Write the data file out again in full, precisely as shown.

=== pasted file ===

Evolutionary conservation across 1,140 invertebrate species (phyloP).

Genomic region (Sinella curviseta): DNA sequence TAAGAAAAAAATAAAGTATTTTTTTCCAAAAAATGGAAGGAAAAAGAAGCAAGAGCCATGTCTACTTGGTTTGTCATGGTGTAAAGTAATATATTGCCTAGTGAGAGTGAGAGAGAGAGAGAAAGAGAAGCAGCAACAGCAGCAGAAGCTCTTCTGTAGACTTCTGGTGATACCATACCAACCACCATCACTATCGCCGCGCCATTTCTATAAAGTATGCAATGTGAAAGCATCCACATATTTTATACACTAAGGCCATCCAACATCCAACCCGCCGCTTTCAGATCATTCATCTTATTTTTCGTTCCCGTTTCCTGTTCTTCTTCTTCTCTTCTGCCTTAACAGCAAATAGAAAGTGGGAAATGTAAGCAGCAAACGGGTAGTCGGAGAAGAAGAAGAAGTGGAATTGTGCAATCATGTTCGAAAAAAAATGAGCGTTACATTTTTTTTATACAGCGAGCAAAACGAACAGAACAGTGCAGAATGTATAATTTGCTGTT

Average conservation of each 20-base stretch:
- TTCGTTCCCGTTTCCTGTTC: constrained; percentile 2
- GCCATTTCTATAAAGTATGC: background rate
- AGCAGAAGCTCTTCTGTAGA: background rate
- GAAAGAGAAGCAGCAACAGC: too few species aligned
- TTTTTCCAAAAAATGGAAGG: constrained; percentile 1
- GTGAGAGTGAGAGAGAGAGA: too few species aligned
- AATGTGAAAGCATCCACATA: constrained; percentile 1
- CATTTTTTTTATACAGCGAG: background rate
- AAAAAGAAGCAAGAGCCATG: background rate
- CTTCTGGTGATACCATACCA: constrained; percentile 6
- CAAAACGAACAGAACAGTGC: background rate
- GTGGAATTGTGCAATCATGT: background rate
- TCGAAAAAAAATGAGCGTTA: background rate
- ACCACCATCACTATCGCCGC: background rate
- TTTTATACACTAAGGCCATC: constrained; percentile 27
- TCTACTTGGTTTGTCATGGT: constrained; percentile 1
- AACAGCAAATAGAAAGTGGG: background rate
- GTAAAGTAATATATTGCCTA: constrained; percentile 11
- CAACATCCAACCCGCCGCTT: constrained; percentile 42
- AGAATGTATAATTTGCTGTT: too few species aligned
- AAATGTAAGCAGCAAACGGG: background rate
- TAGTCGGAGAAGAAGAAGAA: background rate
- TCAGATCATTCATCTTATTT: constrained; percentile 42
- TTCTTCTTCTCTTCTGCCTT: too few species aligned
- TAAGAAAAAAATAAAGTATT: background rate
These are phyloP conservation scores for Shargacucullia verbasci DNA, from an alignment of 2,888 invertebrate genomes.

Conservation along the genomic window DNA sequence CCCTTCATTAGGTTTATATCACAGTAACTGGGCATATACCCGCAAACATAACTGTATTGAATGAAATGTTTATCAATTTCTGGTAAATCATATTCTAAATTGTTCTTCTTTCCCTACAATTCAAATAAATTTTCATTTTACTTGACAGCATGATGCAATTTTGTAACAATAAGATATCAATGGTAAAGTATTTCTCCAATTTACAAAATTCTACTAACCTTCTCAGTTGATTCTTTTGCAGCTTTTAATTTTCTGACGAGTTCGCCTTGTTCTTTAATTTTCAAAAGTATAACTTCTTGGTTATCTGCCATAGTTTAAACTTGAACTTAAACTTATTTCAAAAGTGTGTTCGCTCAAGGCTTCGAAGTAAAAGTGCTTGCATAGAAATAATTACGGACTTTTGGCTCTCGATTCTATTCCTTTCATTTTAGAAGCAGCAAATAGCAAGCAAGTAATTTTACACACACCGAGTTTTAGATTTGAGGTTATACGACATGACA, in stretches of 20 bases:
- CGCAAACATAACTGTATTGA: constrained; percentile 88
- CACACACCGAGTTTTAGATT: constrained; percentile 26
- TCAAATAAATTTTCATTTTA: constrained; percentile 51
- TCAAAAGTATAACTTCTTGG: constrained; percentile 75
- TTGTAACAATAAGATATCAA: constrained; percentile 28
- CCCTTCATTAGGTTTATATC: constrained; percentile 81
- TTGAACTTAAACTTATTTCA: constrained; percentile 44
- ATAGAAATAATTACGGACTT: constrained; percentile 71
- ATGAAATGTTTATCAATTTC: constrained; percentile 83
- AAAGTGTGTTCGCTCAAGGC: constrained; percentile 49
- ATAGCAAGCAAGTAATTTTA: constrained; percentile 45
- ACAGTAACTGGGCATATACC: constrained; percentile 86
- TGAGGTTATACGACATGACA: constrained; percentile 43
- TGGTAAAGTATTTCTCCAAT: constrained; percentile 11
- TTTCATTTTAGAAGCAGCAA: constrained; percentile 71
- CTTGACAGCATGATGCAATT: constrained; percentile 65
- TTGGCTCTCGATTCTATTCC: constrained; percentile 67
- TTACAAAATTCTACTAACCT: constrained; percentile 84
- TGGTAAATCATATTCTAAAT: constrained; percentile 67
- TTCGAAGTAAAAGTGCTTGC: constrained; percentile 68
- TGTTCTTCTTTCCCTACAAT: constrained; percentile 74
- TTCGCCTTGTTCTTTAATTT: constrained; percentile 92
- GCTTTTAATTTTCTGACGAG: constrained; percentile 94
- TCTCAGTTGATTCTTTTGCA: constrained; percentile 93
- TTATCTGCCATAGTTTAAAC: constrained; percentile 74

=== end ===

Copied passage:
Evolutionary conservation across 1,140 invertebrate species (phyloP).

Genomic region (Sinella curviseta): DNA sequence TAAGAAAAAAATAAAGTATTTTTTTCCAAAAAATGGAAGGAAAAAGAAGCAAGAGCCATGTCTACTTGGTTTGTCATGGTGTAAAGTAATATATTGCCTAGTGAGAGTGAGAGAGAGAGAGAAAGAGAAGCAGCAACAGCAGCAGAAGCTCTTCTGTAGACTTCTGGTGATACCATACCAACCACCATCACTATCGCCGCGCCATTTCTATAAAGTATGCAATGTGAAAGCATCCACATATTTTATACACTAAGGCCATCCAACATCCAACCCGCCGCTTTCAGATCATTCATCTTATTTTTCGTTCCCGTTTCCTGTTCTTCTTCTTCTCTTCTGCCTTAACAGCAAATAGAAAGTGGGAAATGTAAGCAGCAAACGGGTAGTCGGAGAAGAAGAAGAAGTGGAATTGTGCAATCATGTTCGAAAAAAAATGAGCGTTACATTTTTTTTATACAGCGAGCAAAACGAACAGAACAGTGCAGAATGTATAATTTGCTGTT

Average conservation of each 20-base stretch:
- TTCGTTCCCGTTTCCTGTTC: constrained; percentile 2
- GCCATTTCTATAAAGTATGC: background rate
- AGCAGAAGCTCTTCTGTAGA: background rate
- GAAAGAGAAGCAGCAACAGC: too few species aligned
- TTTTTCCAAAAAATGGAAGG: constrained; percentile 1
- GTGAGAGTGAGAGAGAGAGA: too few species aligned
- AATGTGAAAGCATCCACATA: constrained; percentile 1
- CATTTTTTTTATACAGCGAG: background rate
- AAAAAGAAGCAAGAGCCATG: background rate
- CTTCTGGTGATACCATACCA: constrained; percentile 6
- CAAAACGAACAGAACAGTGC: background rate
- GTGGAATTGTGCAATCATGT: background rate
- TCGAAAAAAAATGAGCGTTA: background rate
- ACCACCATCACTATCGCCGC: background rate
- TTTTATACACTAAGGCCATC: constrained; percentile 27
- TCTACTTGGTTTGTCATGGT: constrained; percentile 1
- AACAGCAAATAGAAAGTGGG: background rate
- GTAAAGTAATATATTGCCTA: constrained; percentile 11
- CAACATCCAACCCGCCGCTT: constrained; percentile 42
- AGAATGTATAATTTGCTGTT: too few species aligned
- AAATGTAAGCAGCAAACGGG: background rate
- TAGTCGGAGAAGAAGAAGAA: background rate
- TCAGATCATTCATCTTATTT: constrained; percentile 42
- TTCTTCTTCTCTTCTGCCTT: too few species aligned
- TAAGAAAAAAATAAAGTATT: background rate
These are phyloP conservation scores for Shargacucullia verbasci DNA, from an alignment of 2,888 invertebrate genomes.

Conservation along the genomic window DNA sequence CCCTTCATTAGGTTTATATCACAGTAACTGGGCATATACCCGCAAACATAACTGTATTGAATGAAATGTTTATCAATTTCTGGTAAATCATATTCTAAATTGTTCTTCTTTCCCTACAATTCAAATAAATTTTCATTTTACTTGACAGCATGATGCAATTTTGTAACAATAAGATATCAATGGTAAAGTATTTCTCCAATTTACAAAATTCTACTAACCTTCTCAGTTGATTCTTTTGCAGCTTTTAATTTTCTGACGAGTTCGCCTTGTTCTTTAATTTTCAAAAGTATAACTTCTTGGTTATCTGCCATAGTTTAAACTTGAACTTAAACTTATTTCAAAAGTGTGTTCGCTCAAGGCTTCGAAGTAAAAGTGCTTGCATAGAAATAATTACGGACTTTTGGCTCTCGATTCTATTCCTTTCATTTTAGAAGCAGCAAATAGCAAGCAAGTAATTTTACACACACCGAGTTTTAGATTTGAGGTTATACGACATGACA, in stretches of 20 bases:
- CGCAAACATAACTGTATTGA: constrained; percentile 88
- CACACACCGAGTTTTAGATT: constrained; percentile 26
- TCAAATAAATTTTCATTTTA: constrained; percentile 51
- TCAAAAGTATAACTTCTTGG: constrained; percentile 75
- TTGTAACAATAAGATATCAA: constrained; percentile 28
- CCCTTCATTAGGTTTATATC: constrained; percentile 81
- TTGAACTTAAACTTATTTCA: constrained; percentile 44
- ATAGAAATAATTACGGACTT: constrained; percentile 71
- ATGAAATGTTTATCAATTTC: constrained; percentile 83
- AAAGTGTGTTCGCTCAAGGC: constrained; percentile 49
- ATAGCAAGCAAGTAATTTTA: constrained; percentile 45
- ACAGTAACTGGGCATATACC: constrained; percentile 86
- TGAGGTTATACGACATGACA: constrained; percentile 43
- TGGTAAAGTATTTCTCCAAT: constrained; percentile 11
- TTTCATTTTAGAAGCAGCAA: constrained; percentile 71
- CTTGACAGCATGATGCAATT: constrained; percentile 65
- TTGGCTCTCGATTCTATTCC: constrained; percentile 67
- TTACAAAATTCTACTAACCT: constrained; percentile 84
- TGGTAAATCATATTCTAAAT: constrained; percentile 67
- TTCGAAGTAAAAGTGCTTGC: constrained; percentile 68
- TGTTCTTCTTTCCCTACAAT: constrained; percentile 74
- TTCGCCTTGTTCTTTAATTT: constrained; percentile 92
- GCTTTTAATTTTCTGACGAG: constrained; percentile 94
- TCTCAGTTGATTCTTTTGCA: constrained; percentile 93
- TTATCTGCCATAGTTTAAAC: constrained; percentile 74